1. Just when I was feeling like I couldn't get into anything, I read two amazing, mindblowing (for very different reasons) books right in a row: The Nest by Cynthia D'Aprix Sweeney and The Stars Are Legion by Kameron Hurley. Random library browsing ftw.

2. When I read amazing books like that, I have an urge to dig deep and write a thoughtful review.
However, I have another urge that I've been giving into more lately--read more, read more, don't stop. I was giving in because I didn't want to force myself to write reviews and take the fun out of it. But I'm missing out on reflection, and maybe relying too much on reading for stress relief (weirdly, I'm not stressed out about anything in my personal life so much as the state of the country/world in general).

3. On that note, I had a(n international) student tell me recently, "If we lose America, we don't have any more Americas. Who will the world look up to?" Indeed.

Saturday, February 24, 2018

My Reading Life

Just Finished:

I've been doing most of my reading in the car lately. No. 1 Ladies' Detective Agency caught my eye since I've enjoyed episodes of the TV show in the past. I mostly like learning about Botswana.

Currently Reading:

Now listening to in the car, and mostly enjoying learning about Scotland. Otherwise...I'm not even sure what this is about and I'm halfway through.

Picked this up at the library, although I was actually looking for a different book with a similar name. Just started, and enjoying the argot so far.

Next Up:

Other library finds. Figure I might give another Kameron Hurley book a shot, and I've been wanting to read Jacqueline Woodson.

Wednesday, February 21, 2018

Bookish (And Not So Bookish) Thoughts

Bookish (And Not So Bookish) Thoughts are hosted at Bookishly Boisterous.

1. I fractured my foot a week or so ago and have to wear a boot for the next several weeks. The fracture isn't fun, however, as someone who is often in invisible pain, it's interesting to experience what it's like to have a visible disability. It's a topic of conversation that other people naturally bring up, which I actually like (re: part of the reason I dyed my hair purple in college), since I'm often at a loss as to how to start a conversation. However, I can certainly imagine other people in similar situations who don't appreciate it.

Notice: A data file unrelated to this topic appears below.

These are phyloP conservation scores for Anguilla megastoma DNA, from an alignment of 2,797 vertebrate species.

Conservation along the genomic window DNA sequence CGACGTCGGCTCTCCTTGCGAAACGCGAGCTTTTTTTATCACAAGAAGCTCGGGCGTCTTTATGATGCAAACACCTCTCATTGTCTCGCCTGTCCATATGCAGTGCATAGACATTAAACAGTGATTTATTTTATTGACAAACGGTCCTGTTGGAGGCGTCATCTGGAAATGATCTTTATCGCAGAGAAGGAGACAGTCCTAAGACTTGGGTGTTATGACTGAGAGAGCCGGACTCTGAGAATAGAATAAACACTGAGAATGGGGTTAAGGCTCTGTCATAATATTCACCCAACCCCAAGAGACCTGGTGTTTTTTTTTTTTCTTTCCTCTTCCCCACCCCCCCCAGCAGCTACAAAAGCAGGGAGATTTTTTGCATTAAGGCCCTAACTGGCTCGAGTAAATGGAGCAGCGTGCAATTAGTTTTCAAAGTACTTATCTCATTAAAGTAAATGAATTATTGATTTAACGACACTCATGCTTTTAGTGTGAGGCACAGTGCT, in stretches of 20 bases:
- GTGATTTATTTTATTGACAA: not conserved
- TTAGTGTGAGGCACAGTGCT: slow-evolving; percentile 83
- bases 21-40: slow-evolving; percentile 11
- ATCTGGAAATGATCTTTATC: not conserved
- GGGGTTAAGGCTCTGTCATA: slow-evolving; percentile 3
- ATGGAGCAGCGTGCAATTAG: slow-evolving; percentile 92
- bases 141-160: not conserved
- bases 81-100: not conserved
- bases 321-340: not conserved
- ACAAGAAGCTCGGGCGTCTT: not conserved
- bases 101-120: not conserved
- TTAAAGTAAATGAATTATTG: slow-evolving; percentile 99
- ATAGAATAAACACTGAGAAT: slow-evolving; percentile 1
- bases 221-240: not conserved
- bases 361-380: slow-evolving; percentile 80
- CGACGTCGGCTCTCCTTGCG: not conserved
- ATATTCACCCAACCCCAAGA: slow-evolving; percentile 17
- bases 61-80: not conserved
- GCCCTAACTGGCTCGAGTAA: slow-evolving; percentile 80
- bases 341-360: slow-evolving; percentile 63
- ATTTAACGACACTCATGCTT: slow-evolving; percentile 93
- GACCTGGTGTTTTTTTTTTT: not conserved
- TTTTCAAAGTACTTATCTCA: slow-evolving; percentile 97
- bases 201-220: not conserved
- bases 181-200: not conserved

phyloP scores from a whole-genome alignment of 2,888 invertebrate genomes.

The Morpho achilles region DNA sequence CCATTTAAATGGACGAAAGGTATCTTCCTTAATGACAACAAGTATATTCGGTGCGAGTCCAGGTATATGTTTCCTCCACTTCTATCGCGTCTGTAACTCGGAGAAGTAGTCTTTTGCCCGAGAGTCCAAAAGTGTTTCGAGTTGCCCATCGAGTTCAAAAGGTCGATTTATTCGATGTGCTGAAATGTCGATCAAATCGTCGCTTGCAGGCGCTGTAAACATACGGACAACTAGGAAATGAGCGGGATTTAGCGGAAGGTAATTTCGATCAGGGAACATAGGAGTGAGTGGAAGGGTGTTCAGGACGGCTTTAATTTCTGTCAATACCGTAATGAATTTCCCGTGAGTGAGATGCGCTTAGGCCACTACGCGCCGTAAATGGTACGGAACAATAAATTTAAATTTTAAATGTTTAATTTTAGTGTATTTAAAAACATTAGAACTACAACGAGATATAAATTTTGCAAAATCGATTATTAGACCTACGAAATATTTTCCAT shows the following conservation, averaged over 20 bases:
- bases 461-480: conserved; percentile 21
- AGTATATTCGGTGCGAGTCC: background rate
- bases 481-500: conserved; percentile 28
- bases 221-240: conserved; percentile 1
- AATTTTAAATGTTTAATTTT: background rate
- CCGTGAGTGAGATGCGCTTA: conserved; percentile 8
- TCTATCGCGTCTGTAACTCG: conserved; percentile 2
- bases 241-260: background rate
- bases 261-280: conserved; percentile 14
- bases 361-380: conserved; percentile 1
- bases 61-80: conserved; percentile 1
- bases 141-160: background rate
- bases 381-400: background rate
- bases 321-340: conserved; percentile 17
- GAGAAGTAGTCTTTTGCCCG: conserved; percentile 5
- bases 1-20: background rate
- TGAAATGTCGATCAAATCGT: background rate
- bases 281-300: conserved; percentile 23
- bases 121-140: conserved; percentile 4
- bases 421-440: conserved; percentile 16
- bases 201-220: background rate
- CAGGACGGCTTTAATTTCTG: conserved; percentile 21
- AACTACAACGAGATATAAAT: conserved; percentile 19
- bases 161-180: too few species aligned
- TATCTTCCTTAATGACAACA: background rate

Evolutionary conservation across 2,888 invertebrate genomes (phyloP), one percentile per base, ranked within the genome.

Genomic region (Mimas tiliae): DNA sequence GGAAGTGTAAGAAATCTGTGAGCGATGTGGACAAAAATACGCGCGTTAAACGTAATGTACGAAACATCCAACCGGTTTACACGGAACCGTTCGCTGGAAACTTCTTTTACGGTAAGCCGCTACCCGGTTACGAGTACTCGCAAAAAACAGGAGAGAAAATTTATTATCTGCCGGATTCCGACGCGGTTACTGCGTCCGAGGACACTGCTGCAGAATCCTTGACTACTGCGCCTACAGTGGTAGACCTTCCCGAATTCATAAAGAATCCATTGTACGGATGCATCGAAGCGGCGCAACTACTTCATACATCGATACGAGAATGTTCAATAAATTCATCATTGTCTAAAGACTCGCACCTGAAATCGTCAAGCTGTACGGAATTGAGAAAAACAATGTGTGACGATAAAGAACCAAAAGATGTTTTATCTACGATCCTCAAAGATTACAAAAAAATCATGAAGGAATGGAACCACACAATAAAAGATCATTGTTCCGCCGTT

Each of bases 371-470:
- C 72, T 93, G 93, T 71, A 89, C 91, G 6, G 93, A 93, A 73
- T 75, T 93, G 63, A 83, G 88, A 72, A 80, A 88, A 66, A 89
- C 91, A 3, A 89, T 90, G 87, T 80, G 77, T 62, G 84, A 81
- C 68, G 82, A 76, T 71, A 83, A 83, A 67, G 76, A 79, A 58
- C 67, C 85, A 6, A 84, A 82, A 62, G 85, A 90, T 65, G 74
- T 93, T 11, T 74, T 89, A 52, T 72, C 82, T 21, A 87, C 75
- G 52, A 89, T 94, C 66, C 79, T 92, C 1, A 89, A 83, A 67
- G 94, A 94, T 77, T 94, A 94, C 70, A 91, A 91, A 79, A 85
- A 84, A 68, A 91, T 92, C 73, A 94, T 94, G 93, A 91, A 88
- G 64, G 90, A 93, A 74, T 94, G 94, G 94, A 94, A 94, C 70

2. On the other hand, I should perhaps be more intentional about improving my social and conversational skills. It's something that's bothered me about myself for, well, most of my life, and when I was recently training to be a supervisor, I feel like I learned and started practicing all kinds of "common sense" emotional skills that were...not common sense to me, or at least, not something I ever actively thought about before. Anyone else in this situation have any good book recommendations? I enjoyed Crucial Conversations from one of my trainings and Radical Candor by Kim Malone Scott in this vein (until she started talking about gender, alas). Still worth reading, though.

 3. We're starting to look at houses. Not sure if we're going to get one this year, but we agreed we are going to look. Any advice for first-time home buyers? I would love to hear firsthand experiences, and opinions/regrets post-home-buying. I'm nervous about the amount of money and level of responsibility, plus, how will I decorate a house if I can't even decorate an apartment?

4. Our dog, Janeway, (instagram: @janewayeatsbooks) has been barking a lot lately (not totally unusual for her or her breed; she's three-quarters Pembroke Welsh corgi) and we've been brainstorming how to preempt it. We've been going back to the principles we learned from her "Puppy Kindergarten" class (Howard Weinstein at Day One Dog Training, highly recommend) and back to "border collie" toys that we'd purchased for her. Just like it did when she was younger, challenging her to find treats in her toys has made for a calmer, quieter dog and happier dog parents! We've used Kongs, Mad Scientist for Dogs, level 2, and other puzzle toys. What are your dogs' favorites?

Tuesday, February 20, 2018

Top Ten Books I Lost Interest In

Happy Top Ten Tuesday over at That Artsy Reader Girl!

Top Ten Books I Lost Interest In

I already mentioned some in Top Ten Books I Can't Believe I Read, but I've been keeping a TBR list for over a decade, so here are ten more!

1. Atlas Shrugged by Ayn Rand

2. Catch-22 by Joseph Heller

3. On the Road by Jack Kerouac

4. Nicholas and Alexandra by Robert K. Massie

5. The Ambassadors by Henry James

6. Dr. Zhivago by Boris Pasternak

7. A Clockwork Orange by Anthony Burgess

8. The Revisionists by Thomas Mullen

9. The Map of Time by Felix J. Palma

10. Ship Breaker by Paolo Bacigalupi